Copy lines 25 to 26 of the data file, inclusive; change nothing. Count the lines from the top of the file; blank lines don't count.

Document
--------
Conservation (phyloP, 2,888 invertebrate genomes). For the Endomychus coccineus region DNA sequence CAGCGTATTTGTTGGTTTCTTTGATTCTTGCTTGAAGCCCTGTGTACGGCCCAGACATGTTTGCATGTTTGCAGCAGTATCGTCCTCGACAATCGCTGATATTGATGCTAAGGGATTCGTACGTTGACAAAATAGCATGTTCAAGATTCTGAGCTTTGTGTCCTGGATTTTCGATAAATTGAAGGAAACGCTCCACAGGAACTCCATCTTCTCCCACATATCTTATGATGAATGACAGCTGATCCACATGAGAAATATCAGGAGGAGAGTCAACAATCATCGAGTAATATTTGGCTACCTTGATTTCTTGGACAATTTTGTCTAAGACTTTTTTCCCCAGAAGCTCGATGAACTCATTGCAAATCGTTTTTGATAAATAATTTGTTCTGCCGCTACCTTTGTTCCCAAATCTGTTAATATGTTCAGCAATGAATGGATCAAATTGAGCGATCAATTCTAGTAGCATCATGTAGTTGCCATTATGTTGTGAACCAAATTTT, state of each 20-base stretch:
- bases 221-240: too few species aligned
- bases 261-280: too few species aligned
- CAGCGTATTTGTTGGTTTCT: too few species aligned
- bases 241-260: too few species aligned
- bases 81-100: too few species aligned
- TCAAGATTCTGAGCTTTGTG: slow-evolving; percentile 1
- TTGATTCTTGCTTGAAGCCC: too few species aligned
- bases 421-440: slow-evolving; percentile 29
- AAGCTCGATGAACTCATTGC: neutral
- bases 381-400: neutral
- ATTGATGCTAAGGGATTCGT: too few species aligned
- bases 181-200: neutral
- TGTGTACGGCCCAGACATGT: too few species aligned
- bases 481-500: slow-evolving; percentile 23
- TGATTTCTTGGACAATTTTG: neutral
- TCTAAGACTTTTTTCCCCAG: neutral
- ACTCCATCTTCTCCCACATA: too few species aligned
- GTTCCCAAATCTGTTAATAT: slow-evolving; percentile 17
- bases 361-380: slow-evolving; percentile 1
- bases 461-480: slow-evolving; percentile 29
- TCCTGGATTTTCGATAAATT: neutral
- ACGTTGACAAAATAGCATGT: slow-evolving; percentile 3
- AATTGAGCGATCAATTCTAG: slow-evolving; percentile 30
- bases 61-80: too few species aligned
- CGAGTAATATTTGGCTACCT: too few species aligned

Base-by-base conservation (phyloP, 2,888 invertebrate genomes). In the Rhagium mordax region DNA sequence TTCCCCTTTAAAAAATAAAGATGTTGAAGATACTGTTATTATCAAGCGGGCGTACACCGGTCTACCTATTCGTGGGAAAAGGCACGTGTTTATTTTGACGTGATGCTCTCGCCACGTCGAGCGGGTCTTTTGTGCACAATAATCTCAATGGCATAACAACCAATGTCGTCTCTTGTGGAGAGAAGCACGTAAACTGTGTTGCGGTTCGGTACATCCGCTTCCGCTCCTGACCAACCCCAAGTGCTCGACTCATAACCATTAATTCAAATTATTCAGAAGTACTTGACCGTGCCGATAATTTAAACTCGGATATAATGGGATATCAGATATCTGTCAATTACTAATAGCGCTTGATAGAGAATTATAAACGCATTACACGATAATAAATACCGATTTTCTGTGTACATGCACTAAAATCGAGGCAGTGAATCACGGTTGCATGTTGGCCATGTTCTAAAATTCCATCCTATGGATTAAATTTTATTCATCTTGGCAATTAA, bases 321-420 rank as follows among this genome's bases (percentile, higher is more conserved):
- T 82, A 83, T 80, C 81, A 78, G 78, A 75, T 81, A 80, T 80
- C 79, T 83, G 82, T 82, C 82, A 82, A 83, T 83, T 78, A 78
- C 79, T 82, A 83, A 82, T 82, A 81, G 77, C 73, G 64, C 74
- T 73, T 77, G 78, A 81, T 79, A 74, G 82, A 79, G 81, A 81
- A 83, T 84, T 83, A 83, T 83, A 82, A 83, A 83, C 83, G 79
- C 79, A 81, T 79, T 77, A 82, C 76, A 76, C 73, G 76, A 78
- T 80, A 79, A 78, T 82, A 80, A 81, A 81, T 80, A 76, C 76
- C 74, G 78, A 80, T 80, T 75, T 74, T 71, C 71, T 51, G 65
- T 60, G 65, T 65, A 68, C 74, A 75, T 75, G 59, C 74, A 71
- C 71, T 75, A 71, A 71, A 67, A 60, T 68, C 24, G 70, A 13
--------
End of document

- bases 61-80: too few species aligned
- CGAGTAATATTTGGCTACCT: too few species aligned